Digital pebbles

Clarke Mulder Purdie on PR, media and other random topics

When did Microsoft become the little guy?

Posted by Graham Hayday on October 3, 2007

Is Microsoft deliberately attempting to reposition itself as the put-upon, misunderstood tech giant that’s had its beanstalk chopped down and golden eggs stolen by Google?

(That sort of approach might make some sense, given that Bill Gates and co are still in a bit of regulatory hot water).
 
Or does the following statement from Steve Ballmer really reveal Microsoft’s mindset these days, now that it’s not top dog in a market that it feels it should own?

During his whirlwind tour of Europe (and bits of Africa) this week, Gates’ right-hand man was talking about the dangers of an overly dominant Google.

“It could be quite an economic problem for anybody who wants to offer an ad-funded experience on the internet, or anybody who wants to buy advertising,” he is quoted as saying by the Telegraph.

He then put Microsoft forward as “the most sensible, credible alternative to Google”.

Microsoft? The “credible alternative”? The irony of a company with Microsoft’s history saying something like this doesn’t need highlighting of course (but I’ve gone and done it anyway).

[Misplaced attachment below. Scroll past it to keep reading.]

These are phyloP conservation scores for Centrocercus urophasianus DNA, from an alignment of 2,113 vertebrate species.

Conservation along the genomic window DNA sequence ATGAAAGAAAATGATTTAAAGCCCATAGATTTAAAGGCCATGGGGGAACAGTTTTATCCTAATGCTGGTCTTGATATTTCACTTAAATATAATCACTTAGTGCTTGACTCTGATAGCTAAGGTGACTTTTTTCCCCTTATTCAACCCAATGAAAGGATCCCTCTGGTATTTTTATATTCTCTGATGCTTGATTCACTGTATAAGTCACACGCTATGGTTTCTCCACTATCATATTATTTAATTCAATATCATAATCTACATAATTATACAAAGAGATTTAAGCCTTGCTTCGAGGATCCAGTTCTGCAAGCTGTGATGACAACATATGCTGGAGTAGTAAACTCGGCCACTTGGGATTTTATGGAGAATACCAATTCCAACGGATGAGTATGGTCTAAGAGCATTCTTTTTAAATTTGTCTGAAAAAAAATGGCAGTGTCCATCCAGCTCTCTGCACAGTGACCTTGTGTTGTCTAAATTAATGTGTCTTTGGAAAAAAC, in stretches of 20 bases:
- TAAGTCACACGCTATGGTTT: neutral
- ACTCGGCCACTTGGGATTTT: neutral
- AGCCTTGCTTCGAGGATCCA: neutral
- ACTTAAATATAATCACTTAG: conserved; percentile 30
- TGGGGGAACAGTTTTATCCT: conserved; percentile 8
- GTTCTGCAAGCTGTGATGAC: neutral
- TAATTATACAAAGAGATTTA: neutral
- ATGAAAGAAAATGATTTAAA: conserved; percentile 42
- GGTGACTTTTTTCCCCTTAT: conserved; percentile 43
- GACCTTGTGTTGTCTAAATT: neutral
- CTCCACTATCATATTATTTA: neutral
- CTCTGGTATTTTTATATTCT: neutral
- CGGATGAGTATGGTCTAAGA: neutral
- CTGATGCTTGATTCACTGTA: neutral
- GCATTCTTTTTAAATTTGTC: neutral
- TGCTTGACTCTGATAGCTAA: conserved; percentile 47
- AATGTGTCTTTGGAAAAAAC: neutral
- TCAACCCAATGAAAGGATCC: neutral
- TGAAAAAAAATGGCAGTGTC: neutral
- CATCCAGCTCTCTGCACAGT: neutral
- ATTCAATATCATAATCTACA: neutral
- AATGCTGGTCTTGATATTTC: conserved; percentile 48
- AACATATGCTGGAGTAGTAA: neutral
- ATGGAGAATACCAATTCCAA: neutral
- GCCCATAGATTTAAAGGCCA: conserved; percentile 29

Intel’s Andy Grove once wrote a business book called ‘Only the paranoid survive’. Sounds like Ballmer’s read it, and has taken a leaf or two out of it as well. (Hope it wasn’t a library copy).

This is very unlike Microsoft somehow. It has a reputation for ruthlessness, for crushing the competition underfoot. Just ask Marc Andreesen. And it’s used to being number one.

Ballmer himself is well known for his massively ‘confident’ displays at conferences (see below). The word ‘bullish’ fits him – and Microsoft – perfectly. Or at least it used to. Ballmer’s now sounding unusually contrite.

If I was a betting man, I’d say his ‘credible alternative’ statement was a deliberate, well-rehearsed line. The EU ruling must have hurt (reputationally, rather than financially – Microsoft can afford the fine). It doesn’t want the anti-trust lawyers sniffing around forever, and shifting some of the attention onto Google isn’t a bad plan.

It’s also true to say that Google really is in danger of dominating the online space in the way Microsoft dominates the desktop. Indeed, it already does.

That isn’t to say we need feel sympathy for Microsoft though. It could’ve been a contender… and still could be, if the levels of paranoia are high enough. Or maybe it’s missed the point altogether.

Robert Scoble has also just written a post about Steve Ballmer, and why he simply doesn’t ‘get’ social networking. He also touches upon what he sees as Microsoft’s misguided online advertising strategy. Interesting stuff.

There is no direct link between the EU ruling and Microsoft’s take on Google’s dominance, of course, but it will be interesting to see if this change of tone becomes a consistent feature of its public utterances.  

Back to Ballmer. If you need to see evidence of his ‘bullishness’, you could do worse than watch this clip. It’s a timeless classic. I shall be incorporating his presentation techniques into our next new business pitch…

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